Whenever perched atop a high-up vantage point, it was always customary to peer over the edge and put that positioning in perspective. They just had to know. The building was not overly tall, but stood at over fifty stories – allowing them a sufficient view of the periphery at a monolithic level. Sometimes, mega highrises were so altitudinous that the very visual of those things that were being overlooked became skewed and borderline indecipherable. This penthouse was smack-dab in the middle of the city and afforded them a crisp display of not only the foreseeable horizon but the events down at the street level as well.
It was these events which allowed them to witness a vine latching onto and tripping up a fleeing individual by the ankle prior to dragging the person toward the emergence of a connected and budding plume for devouring. The stems from this seemingly planet-sized plant had not yet reached the height of the building, and they silently wondered why that was, not pushing their luck by virtue of overanalyzing the situation which might have held the unintended consequence of willing such an unthinkable occurrence to come to pass.
Mexico said what they were all contemplating, “It’s almost as if this plant is being somehow…selective (in its expansion).” The pattern did not measure up to the startling forestry which took up, at minimum, a quarter of Dio Qze’s surface area and had caused them to have to fly by the seat of their pants in escaping from it. Perhaps, this thing was low on energy – having expelled enormous amounts in order to spread to those lengths.
Or maybe, this lull in the voracity was being coordinated….
Mexico’s best guess was that the stealth ships which continued to fire down upon the Galaxy Bloc Military’s emplacements were also at the root (pun partially intended) of the plant’s newfound passivity – well, relative passivity. Anybody who came in contact still got eaten. Cars were dangling in the air via its twiny grasp, taken out of the equation. Closing out the circle of thought, he realized what this situation represented. That thing behaved like an enforcer, of sorts, to keep the civilians in line as the outer space bombardment kept the soldiers preoccupied and allowed whoever happened to be the culprit an opportunity to round up those who could least defend themselves. This was all speculation, but the ‘why’ did not currently matter. Only the ‘what’ happened to be pertinent to his survival at present.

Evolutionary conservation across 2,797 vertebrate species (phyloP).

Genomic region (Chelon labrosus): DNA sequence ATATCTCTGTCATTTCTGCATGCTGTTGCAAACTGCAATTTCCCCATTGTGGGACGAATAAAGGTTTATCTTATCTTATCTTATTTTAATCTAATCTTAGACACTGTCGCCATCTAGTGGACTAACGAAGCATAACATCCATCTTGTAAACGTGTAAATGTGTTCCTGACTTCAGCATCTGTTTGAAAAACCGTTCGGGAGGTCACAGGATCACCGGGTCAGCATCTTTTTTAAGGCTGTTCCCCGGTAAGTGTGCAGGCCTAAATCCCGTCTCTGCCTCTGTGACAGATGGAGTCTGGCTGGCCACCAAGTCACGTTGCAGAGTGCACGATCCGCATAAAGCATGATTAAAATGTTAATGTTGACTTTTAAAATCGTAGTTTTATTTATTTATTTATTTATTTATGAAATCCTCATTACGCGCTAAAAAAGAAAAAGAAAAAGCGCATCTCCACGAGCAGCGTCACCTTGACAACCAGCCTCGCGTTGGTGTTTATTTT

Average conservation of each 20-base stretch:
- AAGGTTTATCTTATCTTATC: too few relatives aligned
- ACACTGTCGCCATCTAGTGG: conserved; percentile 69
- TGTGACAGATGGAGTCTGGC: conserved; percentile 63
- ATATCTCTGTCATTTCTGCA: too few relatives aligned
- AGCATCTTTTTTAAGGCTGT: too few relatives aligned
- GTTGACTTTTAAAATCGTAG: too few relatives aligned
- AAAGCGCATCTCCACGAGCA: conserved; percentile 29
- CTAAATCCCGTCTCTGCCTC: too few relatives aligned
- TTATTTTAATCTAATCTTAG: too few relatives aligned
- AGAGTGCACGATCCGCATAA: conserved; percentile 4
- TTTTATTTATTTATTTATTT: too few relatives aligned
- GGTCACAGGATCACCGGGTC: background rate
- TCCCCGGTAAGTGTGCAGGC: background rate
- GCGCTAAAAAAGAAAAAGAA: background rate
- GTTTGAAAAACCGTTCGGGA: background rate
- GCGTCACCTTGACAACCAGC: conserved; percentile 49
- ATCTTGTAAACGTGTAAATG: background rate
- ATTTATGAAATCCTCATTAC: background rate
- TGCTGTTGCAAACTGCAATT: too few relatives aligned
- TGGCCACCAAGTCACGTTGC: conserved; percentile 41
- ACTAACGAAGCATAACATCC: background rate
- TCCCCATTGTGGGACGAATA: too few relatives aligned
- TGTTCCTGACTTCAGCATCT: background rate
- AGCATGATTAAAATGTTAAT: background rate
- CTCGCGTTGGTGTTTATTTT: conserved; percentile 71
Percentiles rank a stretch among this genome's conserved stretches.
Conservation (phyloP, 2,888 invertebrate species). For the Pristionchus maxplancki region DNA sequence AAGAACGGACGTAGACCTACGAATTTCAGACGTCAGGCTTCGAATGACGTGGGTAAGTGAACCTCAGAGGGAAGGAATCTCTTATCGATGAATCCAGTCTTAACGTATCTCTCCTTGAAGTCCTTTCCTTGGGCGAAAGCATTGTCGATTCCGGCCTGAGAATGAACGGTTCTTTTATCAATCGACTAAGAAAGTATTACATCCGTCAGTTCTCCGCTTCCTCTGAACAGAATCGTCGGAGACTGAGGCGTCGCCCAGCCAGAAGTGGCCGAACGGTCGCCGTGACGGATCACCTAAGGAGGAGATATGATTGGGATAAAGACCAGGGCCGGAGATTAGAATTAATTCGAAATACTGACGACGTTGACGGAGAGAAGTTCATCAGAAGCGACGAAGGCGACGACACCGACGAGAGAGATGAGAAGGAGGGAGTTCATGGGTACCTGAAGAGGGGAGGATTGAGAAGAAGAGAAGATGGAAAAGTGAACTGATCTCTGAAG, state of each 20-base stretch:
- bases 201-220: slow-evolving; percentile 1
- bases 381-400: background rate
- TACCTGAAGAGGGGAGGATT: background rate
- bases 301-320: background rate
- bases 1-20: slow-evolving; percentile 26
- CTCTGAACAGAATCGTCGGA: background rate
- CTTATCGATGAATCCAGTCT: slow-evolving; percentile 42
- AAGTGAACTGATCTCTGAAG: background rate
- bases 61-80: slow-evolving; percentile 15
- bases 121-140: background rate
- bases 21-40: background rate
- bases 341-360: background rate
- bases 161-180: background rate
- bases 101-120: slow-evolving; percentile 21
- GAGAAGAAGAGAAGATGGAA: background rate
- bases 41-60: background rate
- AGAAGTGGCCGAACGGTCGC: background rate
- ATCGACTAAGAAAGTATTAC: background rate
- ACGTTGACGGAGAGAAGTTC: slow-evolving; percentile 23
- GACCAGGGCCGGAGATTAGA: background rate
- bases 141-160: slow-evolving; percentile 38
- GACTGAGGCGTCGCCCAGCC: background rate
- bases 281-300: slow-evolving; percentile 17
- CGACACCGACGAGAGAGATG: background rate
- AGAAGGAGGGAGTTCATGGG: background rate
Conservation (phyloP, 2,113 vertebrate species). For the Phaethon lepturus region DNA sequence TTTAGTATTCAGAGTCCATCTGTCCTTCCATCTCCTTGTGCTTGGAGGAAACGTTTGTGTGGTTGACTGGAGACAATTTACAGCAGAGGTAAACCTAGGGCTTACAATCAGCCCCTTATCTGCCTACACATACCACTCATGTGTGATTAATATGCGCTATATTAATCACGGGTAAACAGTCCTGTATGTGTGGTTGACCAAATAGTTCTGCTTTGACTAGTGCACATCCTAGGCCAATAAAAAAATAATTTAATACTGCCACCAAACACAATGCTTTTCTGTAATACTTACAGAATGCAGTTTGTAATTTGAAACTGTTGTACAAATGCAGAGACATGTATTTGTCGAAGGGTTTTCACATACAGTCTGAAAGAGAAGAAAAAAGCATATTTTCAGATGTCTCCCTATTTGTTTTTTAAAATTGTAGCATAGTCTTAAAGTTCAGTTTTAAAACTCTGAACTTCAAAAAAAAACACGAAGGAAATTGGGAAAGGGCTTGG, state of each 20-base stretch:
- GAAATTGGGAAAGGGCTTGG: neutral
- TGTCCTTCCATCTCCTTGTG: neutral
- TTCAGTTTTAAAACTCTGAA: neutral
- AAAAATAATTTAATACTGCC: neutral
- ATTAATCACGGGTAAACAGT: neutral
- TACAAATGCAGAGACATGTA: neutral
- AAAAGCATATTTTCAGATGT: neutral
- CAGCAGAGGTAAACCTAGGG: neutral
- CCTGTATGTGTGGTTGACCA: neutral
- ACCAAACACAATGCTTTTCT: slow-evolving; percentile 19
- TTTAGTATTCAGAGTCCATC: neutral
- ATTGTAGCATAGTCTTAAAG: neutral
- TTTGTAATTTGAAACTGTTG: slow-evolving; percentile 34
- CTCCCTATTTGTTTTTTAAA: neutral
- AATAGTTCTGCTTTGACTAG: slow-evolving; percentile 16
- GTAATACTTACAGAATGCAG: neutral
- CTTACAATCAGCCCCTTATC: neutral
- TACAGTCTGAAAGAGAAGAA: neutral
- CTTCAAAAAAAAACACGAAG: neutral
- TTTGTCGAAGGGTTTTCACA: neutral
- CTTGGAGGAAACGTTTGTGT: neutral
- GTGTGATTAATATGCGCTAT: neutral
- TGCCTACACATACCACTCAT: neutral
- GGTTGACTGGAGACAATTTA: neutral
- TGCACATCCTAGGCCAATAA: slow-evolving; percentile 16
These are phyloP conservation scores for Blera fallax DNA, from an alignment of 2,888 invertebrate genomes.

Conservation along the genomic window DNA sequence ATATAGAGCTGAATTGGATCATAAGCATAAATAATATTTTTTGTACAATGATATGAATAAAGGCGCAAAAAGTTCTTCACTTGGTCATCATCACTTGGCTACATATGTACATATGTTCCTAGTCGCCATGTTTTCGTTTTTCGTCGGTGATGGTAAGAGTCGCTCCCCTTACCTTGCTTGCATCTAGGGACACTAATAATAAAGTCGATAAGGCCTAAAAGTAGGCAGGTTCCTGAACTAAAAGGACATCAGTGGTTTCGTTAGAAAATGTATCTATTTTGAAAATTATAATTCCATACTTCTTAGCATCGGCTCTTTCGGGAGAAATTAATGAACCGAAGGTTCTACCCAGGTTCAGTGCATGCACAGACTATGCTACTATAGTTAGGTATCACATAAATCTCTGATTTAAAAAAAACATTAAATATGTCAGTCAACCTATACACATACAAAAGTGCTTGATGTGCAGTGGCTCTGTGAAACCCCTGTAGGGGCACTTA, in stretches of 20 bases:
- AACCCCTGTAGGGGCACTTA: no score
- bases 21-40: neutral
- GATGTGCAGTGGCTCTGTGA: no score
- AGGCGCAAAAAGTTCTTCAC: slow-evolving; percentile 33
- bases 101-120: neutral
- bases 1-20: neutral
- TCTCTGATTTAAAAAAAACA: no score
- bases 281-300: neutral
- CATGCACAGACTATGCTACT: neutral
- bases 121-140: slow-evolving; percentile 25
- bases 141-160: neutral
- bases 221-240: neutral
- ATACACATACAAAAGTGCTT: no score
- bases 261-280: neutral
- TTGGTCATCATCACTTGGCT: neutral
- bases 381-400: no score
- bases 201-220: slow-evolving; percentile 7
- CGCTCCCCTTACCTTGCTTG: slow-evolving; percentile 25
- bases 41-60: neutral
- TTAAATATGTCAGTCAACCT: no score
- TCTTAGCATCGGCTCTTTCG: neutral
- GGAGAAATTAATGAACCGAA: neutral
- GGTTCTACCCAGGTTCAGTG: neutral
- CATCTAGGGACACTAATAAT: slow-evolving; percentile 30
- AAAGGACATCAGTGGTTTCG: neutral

Boyd had some serious explaining to do, but that was not his voice which emanated from an invisible position above that kicked up some brisk and very telling gusts across the roof. Straining against its forceful push – Mexico, Corinna, and Jocelin turned around while also turning their attention upward.
“Put your weapon down and make your way toward the staircase with no rushed movements,” commanded a voice from what was apparently a smaller stealth ship than what had been hovering around Dio Qze’s orbit. Size aside, the fact still remained that they could not see it, and this factor increased the looming danger of whatever that vessel was – them having played right into the hands of an ongoing roundup with their timely evasion and coasting arrival at the penthouse. This just went to again prove that sights unseen provided foreboding circumstances nonetheless.
“Da-n you, Señor Boyd,” Mexico took the time to mutter beneath his voice while shaking his head in spite.
Space Station Konxerus
“You’re kidding me, right?” Captain Love Borcuk questioned with the crossed arms of skepticism and a facial expression of disbelief from a seated position behind the desk in her Cockpit Section side office.
“I’d never want to waste your time in any event, Ma’am,” Boyd admitted with Lalia standing beside him, the blood still on his trench coat, and not so much as a chance at any snicker turning his steely gaze away from seriousness, “but unfortunately, this is one of those occasions where I wish that I was pulling your leg.”